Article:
The tremendous growth that the Denver metro area and the Front Range have experienced in recent years have driven increased demand on all types of real estate, including the need for medical office space. Accordingly, there has been an increase in the volume of leasing to medical office users who have come to Denver, not only due to increased demand, but also in search of skilled labor that Denver has been successful in attracting. Indeed, medical office users can now be found with increasing frequency in retail centers and general office developments, as opposed to the more traditional medical office buildings that are specifically designed and operated with medical office users in mind. This article will touch on a few of the most important issues that landlords must be aware of and address when entering into leases with such users, especially if the landlord's property is not specifically designed and operated as an MOB.
The Health Insurance Portability and Accountability Act of 1996 imposes data privacy and security requirements for safeguarding medical information for the benefit of patients. HIPAA applies to certain providers of medical services (known as "covered entities") as well as contractors (known as "business associates") of covered entities that receive "protected health information" or "PHI." The landlord's primary concern is ensuring that it does not run afoul of HIPAA due to a landlord's receipt of PHI stored in
Pharmaceuticals and Controlled Substances
Medical office users also may need to store pharmaceuticals and other controlled substances in the premises. The lease should require strict compliance with all legal requirements (this goes without saying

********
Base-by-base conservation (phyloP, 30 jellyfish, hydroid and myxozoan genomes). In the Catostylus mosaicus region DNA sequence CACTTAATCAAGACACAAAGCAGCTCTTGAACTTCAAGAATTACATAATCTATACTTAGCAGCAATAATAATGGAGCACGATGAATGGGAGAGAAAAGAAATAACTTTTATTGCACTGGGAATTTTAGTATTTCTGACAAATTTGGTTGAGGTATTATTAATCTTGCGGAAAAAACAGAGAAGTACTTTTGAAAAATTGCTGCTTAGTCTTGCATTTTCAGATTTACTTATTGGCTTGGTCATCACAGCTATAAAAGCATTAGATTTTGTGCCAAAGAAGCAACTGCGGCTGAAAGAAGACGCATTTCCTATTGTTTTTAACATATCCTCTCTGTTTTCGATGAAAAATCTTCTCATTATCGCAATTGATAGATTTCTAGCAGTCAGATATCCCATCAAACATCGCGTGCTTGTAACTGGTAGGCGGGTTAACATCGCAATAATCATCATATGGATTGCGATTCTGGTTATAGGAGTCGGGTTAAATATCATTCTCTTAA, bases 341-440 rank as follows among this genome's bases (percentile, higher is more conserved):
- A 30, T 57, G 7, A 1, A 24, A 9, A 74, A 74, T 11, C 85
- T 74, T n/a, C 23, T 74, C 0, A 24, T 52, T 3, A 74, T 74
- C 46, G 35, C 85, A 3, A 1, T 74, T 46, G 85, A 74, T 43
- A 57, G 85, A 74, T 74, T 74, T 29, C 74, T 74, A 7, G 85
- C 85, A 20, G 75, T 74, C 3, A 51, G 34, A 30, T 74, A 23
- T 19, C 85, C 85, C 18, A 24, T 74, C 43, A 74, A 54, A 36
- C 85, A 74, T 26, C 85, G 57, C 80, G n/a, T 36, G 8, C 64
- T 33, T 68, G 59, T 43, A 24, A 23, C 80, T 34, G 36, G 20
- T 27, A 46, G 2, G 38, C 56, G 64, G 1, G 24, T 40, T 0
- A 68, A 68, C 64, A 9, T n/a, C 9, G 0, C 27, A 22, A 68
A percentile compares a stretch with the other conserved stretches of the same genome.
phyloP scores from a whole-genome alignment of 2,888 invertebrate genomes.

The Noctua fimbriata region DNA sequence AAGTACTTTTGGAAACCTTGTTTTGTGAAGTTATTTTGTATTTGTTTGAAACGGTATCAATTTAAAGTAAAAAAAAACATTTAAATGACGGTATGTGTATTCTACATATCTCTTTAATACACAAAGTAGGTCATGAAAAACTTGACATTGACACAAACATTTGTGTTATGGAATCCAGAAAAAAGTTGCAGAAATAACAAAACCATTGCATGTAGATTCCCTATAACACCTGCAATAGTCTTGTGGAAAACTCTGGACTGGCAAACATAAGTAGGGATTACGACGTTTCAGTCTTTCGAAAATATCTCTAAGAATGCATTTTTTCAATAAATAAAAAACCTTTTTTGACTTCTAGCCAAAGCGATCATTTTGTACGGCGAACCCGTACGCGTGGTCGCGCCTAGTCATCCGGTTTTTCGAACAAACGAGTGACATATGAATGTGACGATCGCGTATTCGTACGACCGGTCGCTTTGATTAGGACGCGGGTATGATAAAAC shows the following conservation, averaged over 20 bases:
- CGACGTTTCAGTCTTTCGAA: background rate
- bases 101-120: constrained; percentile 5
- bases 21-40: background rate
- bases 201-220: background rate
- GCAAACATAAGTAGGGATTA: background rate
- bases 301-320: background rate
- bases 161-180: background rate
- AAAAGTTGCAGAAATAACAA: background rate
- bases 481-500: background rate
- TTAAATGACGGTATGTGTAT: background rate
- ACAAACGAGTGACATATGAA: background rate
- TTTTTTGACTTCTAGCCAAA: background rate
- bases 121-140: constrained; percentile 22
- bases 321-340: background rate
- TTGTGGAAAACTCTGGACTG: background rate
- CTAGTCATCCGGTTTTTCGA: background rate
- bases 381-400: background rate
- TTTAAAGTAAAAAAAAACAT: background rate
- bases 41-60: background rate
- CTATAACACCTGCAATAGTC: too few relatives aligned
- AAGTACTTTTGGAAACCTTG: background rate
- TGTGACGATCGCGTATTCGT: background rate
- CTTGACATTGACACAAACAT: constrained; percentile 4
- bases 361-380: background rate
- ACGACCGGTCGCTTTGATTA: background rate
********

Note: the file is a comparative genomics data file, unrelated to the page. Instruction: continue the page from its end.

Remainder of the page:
and should apply to every use of space, but it is worth repeating with respect to unique issues such as this). As with medical waste, there should be a prohibition of disposal of any pharmaceuticals in general trash receptacles and the tenant should be solely responsible for the removal and disposal of such items. Additionally, the landlord should consider including a provision requiring the tenants of the complex that store pharmaceuticals in their premises to pay for increased security costs to the extent the nature of the materials stored in the premises requires additional security services not required by other occupants of the property.
There are various other issues that medical office leases present that both landlords and tenants should be aware of, including:
Landlord's liens. Landlords should
consider taking lien rights in medical equipment as security for future performance. Tenants obviously will want to avoid this and may be unable to provide such lien rights (and should seek an express waiver) if they intend to finance the acquisition of medical equipment with secured debt.
Guarantees. Many medical prac-
tices are professional corporations or professional limited liability companies, which shield the shareholders or members from the debts and liabilities of the practice. The value of a medical practice, unlike other
Please see Thomas, Page 18
Porter Adventist Hospital | Denver, Colorado
Break the Mold | Revolutionize the Experience | Build What Matters
Page 18 -- Health Care Properties Quarterly -- April 2019
Health care design with the caregiver in mind
A n often-overlooked aspect in today's design of health care facilities is the caregiver experience. Industry experts suggest that caregivers must be given adequate physical and emotional support. Recently, I experienced the caretaker role for a family member undergoing hip replacement surgery, observing how caretakers experience a hospital setting. I wanted to share this important perspective in the design and operations of health care facilities from my recent, firsthand experience as a caregiver.
Arrival conveniences. Our experi-
ence began at the surgery entry as we were treated to valet parking. The attendees were cheery on a cold morning and helped our patient into a wheelchair. We entered directly into the surgery waiting area and were greeted by another equally cheery individual aware of our patient's scheduled surgery and ready to help. Our initial encounters were very positive, primarily due to the staff's friendly welcome. While the entry was convenient and valet parking available, the staff made all the difference.
Waiting amenities. After our patient